Attack: Roberts is pro-life.
Opponents will undoubtedly argue that Roberts is hostile to abortion rights based on a pair of briefs on which Roberts appeared while Deputy SG (a) Rust v. Sullivan and Bray v. Alexandria Women’s Health Clinic, 506 U.S. 263 (1993). Roberts’ opponents have argued that Roberts unnecessarily called for the Supreme Court to overturn Roe v. Wade in Rust, a case challenging federal regulations which prohibited certain receipients of federal funds from counseling patients on abortion. Critics argue that the case could have been argued solely on the basis of statutory construction of the provisions at issue. Critics also point to Roberts’ co-authoring the government’s amicus brief in Bray, a private suit brought against Operation Rescue, which argued that Operation Rescue was not engaged in a conspiracy to deprive women of equal protection rights. The unspoken undercurrent of these charges, and the likely basis for a whispering campaign against Roberts, is that he is a practicing Catholic and therefore predisposed to advancing the social policies of the Catholic Church through judicial opinions.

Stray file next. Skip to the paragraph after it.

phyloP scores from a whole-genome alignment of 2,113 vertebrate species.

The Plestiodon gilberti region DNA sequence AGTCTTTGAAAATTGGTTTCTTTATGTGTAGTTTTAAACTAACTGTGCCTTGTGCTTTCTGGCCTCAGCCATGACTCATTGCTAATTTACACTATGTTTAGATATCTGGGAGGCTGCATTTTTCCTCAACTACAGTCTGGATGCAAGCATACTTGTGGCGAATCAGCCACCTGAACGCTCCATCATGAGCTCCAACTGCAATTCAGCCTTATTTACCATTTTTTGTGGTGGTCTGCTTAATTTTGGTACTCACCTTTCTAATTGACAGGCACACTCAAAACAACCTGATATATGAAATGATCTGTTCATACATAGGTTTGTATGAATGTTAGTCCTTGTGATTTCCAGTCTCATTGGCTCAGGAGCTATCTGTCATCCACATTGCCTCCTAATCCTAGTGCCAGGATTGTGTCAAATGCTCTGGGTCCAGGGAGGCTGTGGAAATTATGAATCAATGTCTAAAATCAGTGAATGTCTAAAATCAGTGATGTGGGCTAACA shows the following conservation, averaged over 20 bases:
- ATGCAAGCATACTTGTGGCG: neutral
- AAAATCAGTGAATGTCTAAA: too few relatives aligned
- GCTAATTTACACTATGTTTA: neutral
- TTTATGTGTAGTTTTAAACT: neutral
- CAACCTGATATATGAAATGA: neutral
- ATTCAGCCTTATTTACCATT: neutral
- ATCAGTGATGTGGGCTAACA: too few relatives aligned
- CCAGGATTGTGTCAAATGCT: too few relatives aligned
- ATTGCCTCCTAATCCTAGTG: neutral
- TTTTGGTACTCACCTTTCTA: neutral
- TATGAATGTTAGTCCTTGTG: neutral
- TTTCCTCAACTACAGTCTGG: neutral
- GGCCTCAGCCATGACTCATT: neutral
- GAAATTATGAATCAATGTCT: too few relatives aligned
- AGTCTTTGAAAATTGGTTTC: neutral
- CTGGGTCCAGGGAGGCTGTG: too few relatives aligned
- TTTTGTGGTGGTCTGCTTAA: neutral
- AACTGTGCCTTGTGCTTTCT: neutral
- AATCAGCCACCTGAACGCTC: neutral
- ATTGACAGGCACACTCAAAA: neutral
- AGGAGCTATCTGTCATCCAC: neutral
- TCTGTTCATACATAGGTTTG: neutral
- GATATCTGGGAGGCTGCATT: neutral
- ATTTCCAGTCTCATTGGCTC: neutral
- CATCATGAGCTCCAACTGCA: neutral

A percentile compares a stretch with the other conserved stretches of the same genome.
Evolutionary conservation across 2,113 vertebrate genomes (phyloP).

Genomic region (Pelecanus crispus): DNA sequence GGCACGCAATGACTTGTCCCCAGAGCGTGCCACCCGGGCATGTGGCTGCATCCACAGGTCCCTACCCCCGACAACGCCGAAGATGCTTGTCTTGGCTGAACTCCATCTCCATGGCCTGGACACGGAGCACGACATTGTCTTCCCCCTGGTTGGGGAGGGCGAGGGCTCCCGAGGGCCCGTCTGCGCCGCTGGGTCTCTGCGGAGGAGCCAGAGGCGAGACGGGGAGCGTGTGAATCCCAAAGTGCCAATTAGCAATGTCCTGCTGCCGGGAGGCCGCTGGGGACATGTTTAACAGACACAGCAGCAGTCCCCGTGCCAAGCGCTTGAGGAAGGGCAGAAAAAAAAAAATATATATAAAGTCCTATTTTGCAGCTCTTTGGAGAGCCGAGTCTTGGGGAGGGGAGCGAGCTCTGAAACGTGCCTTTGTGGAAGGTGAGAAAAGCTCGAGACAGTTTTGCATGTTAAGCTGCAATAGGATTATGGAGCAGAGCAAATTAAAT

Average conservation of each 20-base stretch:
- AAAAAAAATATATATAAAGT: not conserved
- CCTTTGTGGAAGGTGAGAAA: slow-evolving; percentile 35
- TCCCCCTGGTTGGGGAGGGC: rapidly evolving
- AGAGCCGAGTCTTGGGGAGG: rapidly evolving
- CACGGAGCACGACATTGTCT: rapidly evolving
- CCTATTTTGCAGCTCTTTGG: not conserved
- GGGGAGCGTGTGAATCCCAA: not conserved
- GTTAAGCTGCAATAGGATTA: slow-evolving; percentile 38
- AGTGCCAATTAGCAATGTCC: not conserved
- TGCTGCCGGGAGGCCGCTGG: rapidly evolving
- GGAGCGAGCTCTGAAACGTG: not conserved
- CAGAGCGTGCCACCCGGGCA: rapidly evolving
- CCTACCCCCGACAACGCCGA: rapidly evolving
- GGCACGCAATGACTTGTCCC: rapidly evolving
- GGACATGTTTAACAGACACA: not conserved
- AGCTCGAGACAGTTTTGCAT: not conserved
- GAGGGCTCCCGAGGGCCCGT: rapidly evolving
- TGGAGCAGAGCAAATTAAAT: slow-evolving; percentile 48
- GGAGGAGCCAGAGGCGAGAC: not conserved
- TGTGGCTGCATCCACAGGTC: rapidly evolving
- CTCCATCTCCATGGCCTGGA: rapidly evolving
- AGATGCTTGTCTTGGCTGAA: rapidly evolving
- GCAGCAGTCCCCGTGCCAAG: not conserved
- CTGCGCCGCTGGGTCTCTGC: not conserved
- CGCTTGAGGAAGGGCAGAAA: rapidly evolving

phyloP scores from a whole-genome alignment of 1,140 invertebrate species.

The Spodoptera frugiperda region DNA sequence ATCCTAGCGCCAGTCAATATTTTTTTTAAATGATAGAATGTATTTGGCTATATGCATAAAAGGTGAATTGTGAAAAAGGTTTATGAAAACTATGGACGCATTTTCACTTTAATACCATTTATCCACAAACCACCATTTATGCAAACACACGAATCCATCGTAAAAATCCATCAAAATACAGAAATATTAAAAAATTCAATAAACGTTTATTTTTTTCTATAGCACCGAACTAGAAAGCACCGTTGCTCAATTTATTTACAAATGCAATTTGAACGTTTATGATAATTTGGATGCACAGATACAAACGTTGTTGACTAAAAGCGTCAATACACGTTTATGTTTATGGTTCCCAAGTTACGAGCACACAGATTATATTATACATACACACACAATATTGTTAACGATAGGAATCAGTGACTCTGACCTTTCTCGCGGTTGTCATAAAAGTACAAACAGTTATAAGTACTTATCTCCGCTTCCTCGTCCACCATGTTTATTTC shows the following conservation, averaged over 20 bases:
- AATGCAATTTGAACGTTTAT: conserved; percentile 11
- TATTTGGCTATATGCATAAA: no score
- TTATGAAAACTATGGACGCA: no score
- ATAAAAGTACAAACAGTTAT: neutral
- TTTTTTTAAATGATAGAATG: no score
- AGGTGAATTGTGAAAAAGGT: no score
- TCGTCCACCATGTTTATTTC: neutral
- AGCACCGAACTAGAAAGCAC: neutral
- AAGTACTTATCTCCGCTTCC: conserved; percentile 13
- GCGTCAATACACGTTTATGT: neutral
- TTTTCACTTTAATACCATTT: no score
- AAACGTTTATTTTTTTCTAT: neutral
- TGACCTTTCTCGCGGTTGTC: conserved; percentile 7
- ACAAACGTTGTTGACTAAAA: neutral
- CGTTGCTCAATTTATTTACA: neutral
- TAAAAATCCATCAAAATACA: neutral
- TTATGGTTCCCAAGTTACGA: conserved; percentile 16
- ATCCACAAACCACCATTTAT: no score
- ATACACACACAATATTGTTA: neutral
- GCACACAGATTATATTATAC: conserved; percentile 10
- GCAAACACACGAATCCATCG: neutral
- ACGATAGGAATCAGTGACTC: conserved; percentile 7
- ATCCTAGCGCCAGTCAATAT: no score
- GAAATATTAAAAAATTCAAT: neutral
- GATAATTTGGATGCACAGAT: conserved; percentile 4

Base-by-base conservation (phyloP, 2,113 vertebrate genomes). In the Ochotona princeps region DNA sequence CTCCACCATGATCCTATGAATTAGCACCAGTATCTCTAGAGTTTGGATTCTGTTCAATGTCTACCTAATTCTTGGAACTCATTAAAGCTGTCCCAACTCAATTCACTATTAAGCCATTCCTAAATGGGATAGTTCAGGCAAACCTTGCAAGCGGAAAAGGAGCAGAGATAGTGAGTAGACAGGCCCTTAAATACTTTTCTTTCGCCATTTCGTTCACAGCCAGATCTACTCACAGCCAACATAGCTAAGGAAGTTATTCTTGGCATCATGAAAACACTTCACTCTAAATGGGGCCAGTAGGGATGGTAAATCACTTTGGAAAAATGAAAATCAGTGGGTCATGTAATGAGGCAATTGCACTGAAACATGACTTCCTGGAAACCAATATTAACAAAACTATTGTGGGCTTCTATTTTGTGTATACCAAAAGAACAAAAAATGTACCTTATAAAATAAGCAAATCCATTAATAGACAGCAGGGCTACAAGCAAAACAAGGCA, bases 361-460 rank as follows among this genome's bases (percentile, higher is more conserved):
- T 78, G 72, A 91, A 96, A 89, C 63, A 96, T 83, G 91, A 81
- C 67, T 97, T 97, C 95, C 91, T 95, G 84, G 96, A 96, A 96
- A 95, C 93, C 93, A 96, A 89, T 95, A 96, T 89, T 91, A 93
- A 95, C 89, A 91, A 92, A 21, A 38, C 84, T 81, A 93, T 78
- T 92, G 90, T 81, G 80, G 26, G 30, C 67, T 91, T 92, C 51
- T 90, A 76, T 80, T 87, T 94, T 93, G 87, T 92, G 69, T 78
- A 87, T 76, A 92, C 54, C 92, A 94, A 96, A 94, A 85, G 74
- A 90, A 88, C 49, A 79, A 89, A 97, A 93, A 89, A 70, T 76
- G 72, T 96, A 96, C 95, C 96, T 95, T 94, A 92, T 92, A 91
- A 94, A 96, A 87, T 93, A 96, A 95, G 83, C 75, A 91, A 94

• In both cases, Roberts, as one of several attorneys on the brief for the government, was simply arguing the position of the United States, his client.
• The Rust argument, which has been a focal point of criticism of Roberts by PFAW and other abortion interest groups, is easily rebutted. The SG’s office was simply restating the position that the Reagan and Bush Administrations had already taken in several other cases. Indeed, while the focus of the government’s Rust argument was statutory, the reference to Roe in the Rust brief was minimal: “Petitioners argue that the Secretary’s regulations impermissibly burden the qualified right discerned in Roe v. Wade, 410 U.S. 113 (1973), to choose to have an abortion. . . . We continue to believe that Roe was wrongly decided and should be overruled. As more fully explained in our briefs, filed as amicus curiae, in Hodgson v. Minnesota, 110 S. Ct. 2926 (1990); Webster v. Reproductive Health Services, 109 S. Ct. 3040 (1989); Thornburgh v. American College of Obstetricians and Gynecologists, 476 U.S. 747 (1986); and City of Akron v. Akron Center for Reproductive Health, 462 U.S. 416 (1983), the Court’s conclusions in Roe that there is a fundamental right to an abortion and that government has no compelling interest in protecting prenatal human life throughout pregnancy find no support in the text, structure, or history of the Constitution.” Judge Roberts has not decided any cases involving abortion, and it would be irresponsible to speculate on how he might rule in such a case.
• At bottom, critics who attack Roberts’ unstated views on abortion are simply attempting to impose a religious litmus test on nominees, i.e., practicing religious (especially Christians) need not apply. This is the same scurrilous attack on several of the President’s lower court nominees, such as Bill Pryor, and has no place in modern politics.